Colour

Using context to choose colour

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Colour

Using context to choose colour

The orientation of a room or space has a strong effect on the quality of light and, therefore, how you perceive colour in that environment. It is important to observe the changes of light throughout the day. Also, try to understand the seasonal variations in light before making colour decisions.

Another crucial factor is the position a colour will occupy within the room. If it is on the same wall as a window, it will tend to look darker and grayer, especially if the windows are on only one wall. As an experiment, take a large colour swatch and hold it against a wall across from the windows. Next, take that same swatch and hold it against the window wall. The combination of the bright backlight from the window, plus the lack of direct light on the window wall makes the colour look duller and grayer.

At left: The full light in this space allows this muted, cool blue to still feel rich and inviting. The overall blue tonality of the room is quiet and restful, but the warm, off-white accents and the strongly contrasting patterns give the room a lively balance.

South light
South light is crisp and sharp, and it creates strong contrasts within the space. It is a warm light. The perception of colour in a space lit by south light changes continually through the day and even through the seasons. South light tends to be dramatic with pronounced shadows and highlights. If you are trying to play up the sunny character of a south-facing space, muted, warm colours are best so that the colours are not too harsh. For example, a soft creamy, yellow or earthy ochre colour will be easier to live with than a primary yellow.

A bright, south-facing space provides an excellent opportunity to use complex and subtle cool colours. For example, a muted blue-green-gray creates a restful space that is constantly, but slightly, changing with the light. A colour such as this is much like a chameleon. It appears to shift colour, depending on the changing light and in response to the accent colours next to it.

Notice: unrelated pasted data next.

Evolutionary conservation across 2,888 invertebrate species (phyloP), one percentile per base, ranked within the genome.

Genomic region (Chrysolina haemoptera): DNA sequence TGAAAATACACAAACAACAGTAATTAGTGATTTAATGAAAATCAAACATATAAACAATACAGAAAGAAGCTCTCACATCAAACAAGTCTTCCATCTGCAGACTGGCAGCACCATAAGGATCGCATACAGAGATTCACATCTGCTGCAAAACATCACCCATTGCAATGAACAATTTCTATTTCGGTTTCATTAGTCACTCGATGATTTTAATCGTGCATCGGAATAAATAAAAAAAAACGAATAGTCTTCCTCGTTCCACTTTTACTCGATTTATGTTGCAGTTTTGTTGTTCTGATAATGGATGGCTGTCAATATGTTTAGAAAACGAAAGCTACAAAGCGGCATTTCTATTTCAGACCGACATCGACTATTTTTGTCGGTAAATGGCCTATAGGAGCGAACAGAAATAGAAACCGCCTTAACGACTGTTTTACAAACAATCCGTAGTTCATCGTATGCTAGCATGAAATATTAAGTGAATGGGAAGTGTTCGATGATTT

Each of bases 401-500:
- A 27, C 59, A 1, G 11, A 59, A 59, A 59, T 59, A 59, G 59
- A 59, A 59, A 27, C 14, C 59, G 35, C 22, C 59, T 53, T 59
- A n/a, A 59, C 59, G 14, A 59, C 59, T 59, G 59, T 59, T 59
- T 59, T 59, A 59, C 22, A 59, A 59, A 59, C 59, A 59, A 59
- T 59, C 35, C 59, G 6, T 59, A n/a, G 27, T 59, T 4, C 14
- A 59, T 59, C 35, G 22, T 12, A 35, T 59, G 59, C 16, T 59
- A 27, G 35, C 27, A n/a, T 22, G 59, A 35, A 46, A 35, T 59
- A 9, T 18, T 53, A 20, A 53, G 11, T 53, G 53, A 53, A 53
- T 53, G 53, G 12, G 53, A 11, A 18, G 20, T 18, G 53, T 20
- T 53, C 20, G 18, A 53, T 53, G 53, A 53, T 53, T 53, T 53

Image courtesy of Pottery Barn


Excerpted from Interior Color By Design by Jonathan Poore, with photography by Eric Roth. Copyright 2005 by Jonathan Poore. Excerpted with permission by Quayside Publishing Group. All rights reserved. No part of this excerpt may be reproduced except by permission in writing from the publishers.

 

North light
North light is diffuse and cooler. It tends to be more soft, even, and less dramatic. Colours gray down a bit and feel more muted. If your goal is to have a cheerful, sunny, active space, then choose warm colours in lighter values. Contrasting accent colours become more important to give the room some depth and dimension in north light. If your goal is a more quiet, restful, contemplative space, use cooler colours with warm accents. Full-bodied blues and blue-greens appear richer in cool north light. Check your colour samples carefully in the actual ambient light of the room and be sure they don't gray out too much.

East light and west light
It can be a challenge to select colours for a space that has only east or west light. It is helpful to decide if the space is to be used principally in the morning or the afternoon. This way you can tailor the colour selection to the type of light you will most often experience. East- or west-facing spaces are filled with dramatic light in the morning or afternoon, respectively. The sun enters at a low angle and penetrates deeply into the interior of the room. At certain times of day, an east- or west-facing space can be even brighter than a room with a south orientation. At other times of day, the room will be more similar to a north-facing space with cool, diffuse light.

For a balanced colour scheme that works at all times of day, a simple, safe rule of thumb is to use muted warm colours with rich, cool accents. A rule of thumb is a safe jumping-off point in colour design, but as you increase your confidence, try to bend, stretch and eventually break the rules for truly inspirational solutions.


Image courtesy of Pottery Barn

Excerpted from Interior Color By Design by Jonathan Poore, with photography by Eric Roth. Copyright 2005 by Jonathan Poore. Excerpted with permission by Quayside Publishing Group. All rights reserved. No part of this excerpt may be reproduced except by permission in writing from the publishers.

 

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Colour

Using context to choose colour